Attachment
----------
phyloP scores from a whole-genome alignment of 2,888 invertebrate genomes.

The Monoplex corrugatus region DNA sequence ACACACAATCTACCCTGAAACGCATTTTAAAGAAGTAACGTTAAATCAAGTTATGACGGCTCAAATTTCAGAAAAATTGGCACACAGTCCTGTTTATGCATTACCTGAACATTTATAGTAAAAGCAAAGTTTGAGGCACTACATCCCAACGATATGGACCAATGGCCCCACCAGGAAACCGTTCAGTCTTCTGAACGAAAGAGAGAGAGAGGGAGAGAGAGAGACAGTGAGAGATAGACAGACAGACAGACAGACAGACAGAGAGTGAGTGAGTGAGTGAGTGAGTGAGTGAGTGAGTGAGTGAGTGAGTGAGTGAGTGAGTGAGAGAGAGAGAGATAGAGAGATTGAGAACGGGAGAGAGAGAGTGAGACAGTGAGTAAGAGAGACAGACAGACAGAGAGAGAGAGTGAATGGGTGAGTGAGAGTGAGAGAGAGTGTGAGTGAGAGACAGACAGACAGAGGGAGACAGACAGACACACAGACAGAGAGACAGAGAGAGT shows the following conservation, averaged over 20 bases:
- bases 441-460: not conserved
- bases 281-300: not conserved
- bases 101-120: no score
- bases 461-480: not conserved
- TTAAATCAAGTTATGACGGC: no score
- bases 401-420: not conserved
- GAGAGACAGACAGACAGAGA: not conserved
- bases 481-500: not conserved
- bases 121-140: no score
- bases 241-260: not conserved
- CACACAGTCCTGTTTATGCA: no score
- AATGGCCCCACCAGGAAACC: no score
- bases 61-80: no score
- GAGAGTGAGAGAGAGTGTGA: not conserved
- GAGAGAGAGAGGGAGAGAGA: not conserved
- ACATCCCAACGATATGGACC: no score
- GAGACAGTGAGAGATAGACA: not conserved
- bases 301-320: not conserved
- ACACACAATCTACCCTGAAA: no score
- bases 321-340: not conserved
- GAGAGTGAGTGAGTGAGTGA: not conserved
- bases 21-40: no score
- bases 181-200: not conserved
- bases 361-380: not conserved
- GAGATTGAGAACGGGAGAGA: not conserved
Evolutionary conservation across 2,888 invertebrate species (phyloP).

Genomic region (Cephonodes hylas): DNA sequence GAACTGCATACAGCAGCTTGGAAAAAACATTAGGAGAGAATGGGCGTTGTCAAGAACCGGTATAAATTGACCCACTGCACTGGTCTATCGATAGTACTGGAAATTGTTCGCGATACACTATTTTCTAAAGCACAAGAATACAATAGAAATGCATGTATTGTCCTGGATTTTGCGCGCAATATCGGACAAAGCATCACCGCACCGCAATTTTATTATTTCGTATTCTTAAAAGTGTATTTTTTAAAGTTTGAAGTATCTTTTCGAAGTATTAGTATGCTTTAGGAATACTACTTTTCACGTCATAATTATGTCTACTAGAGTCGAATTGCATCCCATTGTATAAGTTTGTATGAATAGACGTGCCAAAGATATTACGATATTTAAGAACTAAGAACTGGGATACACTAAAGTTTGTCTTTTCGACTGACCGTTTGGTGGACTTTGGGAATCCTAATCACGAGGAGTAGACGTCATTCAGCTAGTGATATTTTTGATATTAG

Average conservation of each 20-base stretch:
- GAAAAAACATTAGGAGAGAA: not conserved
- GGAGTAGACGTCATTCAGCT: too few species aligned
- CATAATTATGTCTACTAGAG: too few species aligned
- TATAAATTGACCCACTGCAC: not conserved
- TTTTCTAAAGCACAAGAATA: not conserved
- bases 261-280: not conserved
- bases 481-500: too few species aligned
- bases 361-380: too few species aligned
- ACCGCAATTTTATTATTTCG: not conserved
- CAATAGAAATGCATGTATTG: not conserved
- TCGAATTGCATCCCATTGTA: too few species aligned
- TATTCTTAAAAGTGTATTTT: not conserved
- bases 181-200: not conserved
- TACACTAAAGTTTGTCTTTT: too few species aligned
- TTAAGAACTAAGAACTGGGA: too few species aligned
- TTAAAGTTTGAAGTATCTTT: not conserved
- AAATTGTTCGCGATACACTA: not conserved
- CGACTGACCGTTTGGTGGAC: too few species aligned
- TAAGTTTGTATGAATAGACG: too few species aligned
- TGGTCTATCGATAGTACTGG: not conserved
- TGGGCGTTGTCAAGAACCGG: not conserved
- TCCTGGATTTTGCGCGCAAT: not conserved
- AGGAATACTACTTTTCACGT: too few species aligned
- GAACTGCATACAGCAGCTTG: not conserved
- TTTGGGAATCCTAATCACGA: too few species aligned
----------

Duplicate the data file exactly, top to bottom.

phyloP scores from a whole-genome alignment of 2,888 invertebrate genomes.

The Monoplex corrugatus region DNA sequence ACACACAATCTACCCTGAAACGCATTTTAAAGAAGTAACGTTAAATCAAGTTATGACGGCTCAAATTTCAGAAAAATTGGCACACAGTCCTGTTTATGCATTACCTGAACATTTATAGTAAAAGCAAAGTTTGAGGCACTACATCCCAACGATATGGACCAATGGCCCCACCAGGAAACCGTTCAGTCTTCTGAACGAAAGAGAGAGAGAGGGAGAGAGAGAGACAGTGAGAGATAGACAGACAGACAGACAGACAGACAGAGAGTGAGTGAGTGAGTGAGTGAGTGAGTGAGTGAGTGAGTGAGTGAGTGAGTGAGTGAGTGAGAGAGAGAGAGATAGAGAGATTGAGAACGGGAGAGAGAGAGTGAGACAGTGAGTAAGAGAGACAGACAGACAGAGAGAGAGAGTGAATGGGTGAGTGAGAGTGAGAGAGAGTGTGAGTGAGAGACAGACAGACAGAGGGAGACAGACAGACACACAGACAGAGAGACAGAGAGAGT shows the following conservation, averaged over 20 bases:
- bases 441-460: not conserved
- bases 281-300: not conserved
- bases 101-120: no score
- bases 461-480: not conserved
- TTAAATCAAGTTATGACGGC: no score
- bases 401-420: not conserved
- GAGAGACAGACAGACAGAGA: not conserved
- bases 481-500: not conserved
- bases 121-140: no score
- bases 241-260: not conserved
- CACACAGTCCTGTTTATGCA: no score
- AATGGCCCCACCAGGAAACC: no score
- bases 61-80: no score
- GAGAGTGAGAGAGAGTGTGA: not conserved
- GAGAGAGAGAGGGAGAGAGA: not conserved
- ACATCCCAACGATATGGACC: no score
- GAGACAGTGAGAGATAGACA: not conserved
- bases 301-320: not conserved
- ACACACAATCTACCCTGAAA: no score
- bases 321-340: not conserved
- GAGAGTGAGTGAGTGAGTGA: not conserved
- bases 21-40: no score
- bases 181-200: not conserved
- bases 361-380: not conserved
- GAGATTGAGAACGGGAGAGA: not conserved
Evolutionary conservation across 2,888 invertebrate species (phyloP).

Genomic region (Cephonodes hylas): DNA sequence GAACTGCATACAGCAGCTTGGAAAAAACATTAGGAGAGAATGGGCGTTGTCAAGAACCGGTATAAATTGACCCACTGCACTGGTCTATCGATAGTACTGGAAATTGTTCGCGATACACTATTTTCTAAAGCACAAGAATACAATAGAAATGCATGTATTGTCCTGGATTTTGCGCGCAATATCGGACAAAGCATCACCGCACCGCAATTTTATTATTTCGTATTCTTAAAAGTGTATTTTTTAAAGTTTGAAGTATCTTTTCGAAGTATTAGTATGCTTTAGGAATACTACTTTTCACGTCATAATTATGTCTACTAGAGTCGAATTGCATCCCATTGTATAAGTTTGTATGAATAGACGTGCCAAAGATATTACGATATTTAAGAACTAAGAACTGGGATACACTAAAGTTTGTCTTTTCGACTGACCGTTTGGTGGACTTTGGGAATCCTAATCACGAGGAGTAGACGTCATTCAGCTAGTGATATTTTTGATATTAG

Average conservation of each 20-base stretch:
- GAAAAAACATTAGGAGAGAA: not conserved
- GGAGTAGACGTCATTCAGCT: too few species aligned
- CATAATTATGTCTACTAGAG: too few species aligned
- TATAAATTGACCCACTGCAC: not conserved
- TTTTCTAAAGCACAAGAATA: not conserved
- bases 261-280: not conserved
- bases 481-500: too few species aligned
- bases 361-380: too few species aligned
- ACCGCAATTTTATTATTTCG: not conserved
- CAATAGAAATGCATGTATTG: not conserved
- TCGAATTGCATCCCATTGTA: too few species aligned
- TATTCTTAAAAGTGTATTTT: not conserved
- bases 181-200: not conserved
- TACACTAAAGTTTGTCTTTT: too few species aligned
- TTAAGAACTAAGAACTGGGA: too few species aligned
- TTAAAGTTTGAAGTATCTTT: not conserved
- AAATTGTTCGCGATACACTA: not conserved
- CGACTGACCGTTTGGTGGAC: too few species aligned
- TAAGTTTGTATGAATAGACG: too few species aligned
- TGGTCTATCGATAGTACTGG: not conserved
- TGGGCGTTGTCAAGAACCGG: not conserved
- TCCTGGATTTTGCGCGCAAT: not conserved
- AGGAATACTACTTTTCACGT: too few species aligned
- GAACTGCATACAGCAGCTTG: not conserved
- TTTGGGAATCCTAATCACGA: too few species aligned